Taiwanese indigenous drag queens fight stigma one wig at a time – sex and relationships

At a rowdy gay bar in Taipei, 28-year old Vilian ends a Friday night drag show by putting on a traditional tribal tunic over his white silk negligee and dancing to an aboriginal song that has become a rallying call for Taiwan’s indigenous minority.

An ethnic Bunun, Vilian is among a handful of indigenous drag queens who use their performances to fight against the double stigma of being part of the LGBTQ+ community and of the island’s historically oppressed indigenous minority.

“As a drag queen, I am trying to speak out for the people of gender diversity in the indigenous community,” Vilian, who goes by one name, told Reuters.

Known as a beacon of liberalism in the region, Taiwan legalised same-sex marriage last year – a first in Asia – despite stiff opposition from some Christian and conservative groups.

On Saturday, tens of thousands of people are expected to join Taipei’s annual Pride parade, likely one of the largest globally this year due to coronavirus restrictions elsewhere.

But Taiwan remains divided over other related issues such as same-sex parenting.

Gender diversity is an especially sensitive topic for many indigenous communities, where Christianity and traditional values play a major role.

Taiwan has made huge strides in protecting and promoting the cultures of the roughly 570,000 indigenous people who make up 2.4% of its population. President Tsai Ing-wen in 2016 offered a formal apology to aboriginal peoples for centuries of “injustice and sufferings”.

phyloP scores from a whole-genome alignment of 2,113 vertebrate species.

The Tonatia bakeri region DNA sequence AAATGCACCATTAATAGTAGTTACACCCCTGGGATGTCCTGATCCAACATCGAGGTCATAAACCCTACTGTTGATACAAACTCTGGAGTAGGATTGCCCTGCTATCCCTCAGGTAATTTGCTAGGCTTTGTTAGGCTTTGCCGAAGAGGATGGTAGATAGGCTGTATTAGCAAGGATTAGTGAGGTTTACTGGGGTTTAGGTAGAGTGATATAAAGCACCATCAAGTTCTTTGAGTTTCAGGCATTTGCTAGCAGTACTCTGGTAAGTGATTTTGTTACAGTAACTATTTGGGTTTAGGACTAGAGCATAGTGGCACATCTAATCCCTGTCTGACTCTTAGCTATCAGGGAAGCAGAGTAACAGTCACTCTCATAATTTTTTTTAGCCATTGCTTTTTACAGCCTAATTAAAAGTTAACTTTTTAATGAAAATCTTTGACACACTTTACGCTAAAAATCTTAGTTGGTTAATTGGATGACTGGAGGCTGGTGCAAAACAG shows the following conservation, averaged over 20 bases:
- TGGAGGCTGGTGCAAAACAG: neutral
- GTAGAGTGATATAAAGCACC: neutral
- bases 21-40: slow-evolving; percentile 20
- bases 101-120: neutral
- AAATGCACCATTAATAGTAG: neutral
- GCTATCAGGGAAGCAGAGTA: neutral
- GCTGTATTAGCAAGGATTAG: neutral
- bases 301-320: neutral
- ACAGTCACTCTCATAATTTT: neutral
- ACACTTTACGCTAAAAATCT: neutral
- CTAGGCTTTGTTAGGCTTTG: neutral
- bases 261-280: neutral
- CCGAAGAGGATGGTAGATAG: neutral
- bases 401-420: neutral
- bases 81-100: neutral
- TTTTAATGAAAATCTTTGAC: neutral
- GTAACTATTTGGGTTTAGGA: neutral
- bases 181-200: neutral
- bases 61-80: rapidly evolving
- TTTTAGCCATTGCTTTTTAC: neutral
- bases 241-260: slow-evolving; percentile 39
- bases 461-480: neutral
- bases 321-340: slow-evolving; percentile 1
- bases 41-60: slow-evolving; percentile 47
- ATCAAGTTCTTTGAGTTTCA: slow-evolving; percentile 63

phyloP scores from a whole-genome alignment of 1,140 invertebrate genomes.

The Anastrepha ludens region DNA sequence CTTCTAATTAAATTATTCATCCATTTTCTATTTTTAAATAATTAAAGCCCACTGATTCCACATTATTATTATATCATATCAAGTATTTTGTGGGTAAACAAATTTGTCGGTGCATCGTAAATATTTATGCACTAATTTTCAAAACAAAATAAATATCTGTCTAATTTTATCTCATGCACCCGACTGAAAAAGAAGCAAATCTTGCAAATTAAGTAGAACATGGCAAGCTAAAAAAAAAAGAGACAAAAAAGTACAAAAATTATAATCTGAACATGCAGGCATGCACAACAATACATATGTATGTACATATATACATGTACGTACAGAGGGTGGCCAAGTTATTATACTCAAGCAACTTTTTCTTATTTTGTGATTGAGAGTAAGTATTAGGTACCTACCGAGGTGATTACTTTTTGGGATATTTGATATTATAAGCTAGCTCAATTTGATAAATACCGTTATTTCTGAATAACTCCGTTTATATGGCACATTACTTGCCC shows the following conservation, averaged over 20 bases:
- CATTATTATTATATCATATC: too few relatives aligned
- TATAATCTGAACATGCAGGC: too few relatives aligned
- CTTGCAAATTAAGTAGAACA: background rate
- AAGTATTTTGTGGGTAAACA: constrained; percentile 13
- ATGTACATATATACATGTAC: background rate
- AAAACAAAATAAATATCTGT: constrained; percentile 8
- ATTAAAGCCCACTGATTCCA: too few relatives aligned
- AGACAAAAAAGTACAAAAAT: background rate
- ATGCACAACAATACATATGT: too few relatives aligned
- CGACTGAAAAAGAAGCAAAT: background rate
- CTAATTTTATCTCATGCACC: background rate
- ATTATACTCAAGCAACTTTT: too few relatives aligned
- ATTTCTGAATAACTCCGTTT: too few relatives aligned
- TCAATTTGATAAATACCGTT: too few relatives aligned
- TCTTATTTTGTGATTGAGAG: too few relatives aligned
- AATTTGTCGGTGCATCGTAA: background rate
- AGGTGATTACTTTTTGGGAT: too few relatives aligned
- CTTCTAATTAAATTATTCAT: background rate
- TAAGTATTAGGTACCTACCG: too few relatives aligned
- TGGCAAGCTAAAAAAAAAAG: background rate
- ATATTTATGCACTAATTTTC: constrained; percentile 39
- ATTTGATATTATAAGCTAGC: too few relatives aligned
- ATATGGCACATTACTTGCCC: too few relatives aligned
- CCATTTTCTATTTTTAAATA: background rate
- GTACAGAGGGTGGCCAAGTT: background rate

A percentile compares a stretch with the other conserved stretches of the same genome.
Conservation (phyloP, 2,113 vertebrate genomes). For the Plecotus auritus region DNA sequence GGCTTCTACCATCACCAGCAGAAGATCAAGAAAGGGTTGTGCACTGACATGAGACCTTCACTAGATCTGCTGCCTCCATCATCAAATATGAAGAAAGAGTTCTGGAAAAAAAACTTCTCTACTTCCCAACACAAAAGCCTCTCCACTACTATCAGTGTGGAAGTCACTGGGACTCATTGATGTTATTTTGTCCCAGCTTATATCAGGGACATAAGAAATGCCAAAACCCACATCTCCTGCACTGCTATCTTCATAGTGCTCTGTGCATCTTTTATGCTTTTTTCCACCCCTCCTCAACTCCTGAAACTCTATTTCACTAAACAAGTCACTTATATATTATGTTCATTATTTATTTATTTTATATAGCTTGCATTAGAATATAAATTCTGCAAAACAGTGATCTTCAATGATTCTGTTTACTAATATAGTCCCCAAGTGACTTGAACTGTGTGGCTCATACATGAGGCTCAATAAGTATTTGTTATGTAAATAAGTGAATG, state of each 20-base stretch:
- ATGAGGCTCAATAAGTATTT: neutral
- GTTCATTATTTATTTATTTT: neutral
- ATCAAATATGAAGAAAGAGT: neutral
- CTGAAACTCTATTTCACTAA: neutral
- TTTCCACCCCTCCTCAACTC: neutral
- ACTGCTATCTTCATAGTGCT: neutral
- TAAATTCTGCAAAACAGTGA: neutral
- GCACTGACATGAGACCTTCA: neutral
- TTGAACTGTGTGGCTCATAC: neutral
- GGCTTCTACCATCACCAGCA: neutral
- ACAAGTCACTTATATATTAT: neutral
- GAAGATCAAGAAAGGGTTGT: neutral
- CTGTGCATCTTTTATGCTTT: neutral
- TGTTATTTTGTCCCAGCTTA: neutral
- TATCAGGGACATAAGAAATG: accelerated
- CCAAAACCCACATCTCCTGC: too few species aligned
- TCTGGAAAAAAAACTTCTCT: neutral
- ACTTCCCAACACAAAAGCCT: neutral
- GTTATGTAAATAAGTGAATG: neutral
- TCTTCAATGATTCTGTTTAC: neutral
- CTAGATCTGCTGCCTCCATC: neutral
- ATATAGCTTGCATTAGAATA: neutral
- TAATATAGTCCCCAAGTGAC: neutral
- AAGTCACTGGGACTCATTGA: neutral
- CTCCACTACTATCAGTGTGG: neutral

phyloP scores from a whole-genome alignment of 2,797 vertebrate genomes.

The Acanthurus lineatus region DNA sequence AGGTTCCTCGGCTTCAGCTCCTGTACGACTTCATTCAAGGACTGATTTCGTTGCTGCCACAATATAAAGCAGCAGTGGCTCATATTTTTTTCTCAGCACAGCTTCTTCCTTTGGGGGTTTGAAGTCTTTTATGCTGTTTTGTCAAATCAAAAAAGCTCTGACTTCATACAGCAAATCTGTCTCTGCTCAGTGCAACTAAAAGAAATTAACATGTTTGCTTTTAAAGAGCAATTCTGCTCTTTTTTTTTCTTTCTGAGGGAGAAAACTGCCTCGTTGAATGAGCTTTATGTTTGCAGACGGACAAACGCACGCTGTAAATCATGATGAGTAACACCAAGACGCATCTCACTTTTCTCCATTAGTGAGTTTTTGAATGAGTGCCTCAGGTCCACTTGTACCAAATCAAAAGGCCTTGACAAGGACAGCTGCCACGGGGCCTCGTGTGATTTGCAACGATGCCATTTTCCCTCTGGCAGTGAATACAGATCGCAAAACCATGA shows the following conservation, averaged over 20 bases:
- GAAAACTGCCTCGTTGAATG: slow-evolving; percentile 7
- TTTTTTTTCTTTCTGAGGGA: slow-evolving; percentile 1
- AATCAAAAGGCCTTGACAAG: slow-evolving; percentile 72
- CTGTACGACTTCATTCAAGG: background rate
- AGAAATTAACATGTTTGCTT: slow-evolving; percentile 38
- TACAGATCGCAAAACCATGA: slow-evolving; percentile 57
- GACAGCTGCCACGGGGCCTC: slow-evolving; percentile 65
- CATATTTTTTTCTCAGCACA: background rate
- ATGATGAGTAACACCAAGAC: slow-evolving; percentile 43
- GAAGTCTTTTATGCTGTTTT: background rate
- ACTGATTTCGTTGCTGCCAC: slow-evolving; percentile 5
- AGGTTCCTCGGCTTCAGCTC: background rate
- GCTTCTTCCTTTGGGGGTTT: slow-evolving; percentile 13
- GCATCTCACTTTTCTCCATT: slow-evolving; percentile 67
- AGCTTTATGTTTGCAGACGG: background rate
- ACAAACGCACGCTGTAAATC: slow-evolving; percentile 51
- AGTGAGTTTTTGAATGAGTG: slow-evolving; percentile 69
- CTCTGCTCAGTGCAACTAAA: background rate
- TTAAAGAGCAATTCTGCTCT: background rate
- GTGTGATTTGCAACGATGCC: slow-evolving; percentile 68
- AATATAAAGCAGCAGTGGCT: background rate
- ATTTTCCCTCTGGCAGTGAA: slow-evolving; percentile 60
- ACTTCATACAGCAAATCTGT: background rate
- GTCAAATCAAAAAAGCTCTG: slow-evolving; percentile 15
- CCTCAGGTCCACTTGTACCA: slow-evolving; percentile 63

But for decades they have faced discrimination and been forced to assimilate on an island where many people have Chinese ancestry, by taking on Chinese names and speaking Mandarin, their own languages threatened with extinction.

Some indigenous rights activists have to hide their sexuality when holding events to raise diversity awareness in aboriginal villages, said Ciwang Teyra, an academic at National Taiwan University.

“Coming out of the closet to families is a great challenge,” she said. “They have faced the interweaving discriminations against indigenous people and the homosexual community since they were little.”

Carefully adjusting an oversized wig before the show in Taipei, drag queen Draggy Boo Boo, an ethnic Paiwan from southern Taiwan, said he is part of “the minority of minorities”.

“Our existence itself is a defiance,” said the 27-year old, whose father is a retired priest and opposes homosexuality.

“All we can do is to appear in front of everyone repeatedly so that people will see us and understand the world behind us.”

(This story has been published from a wire agency feed without modifications to the text.)

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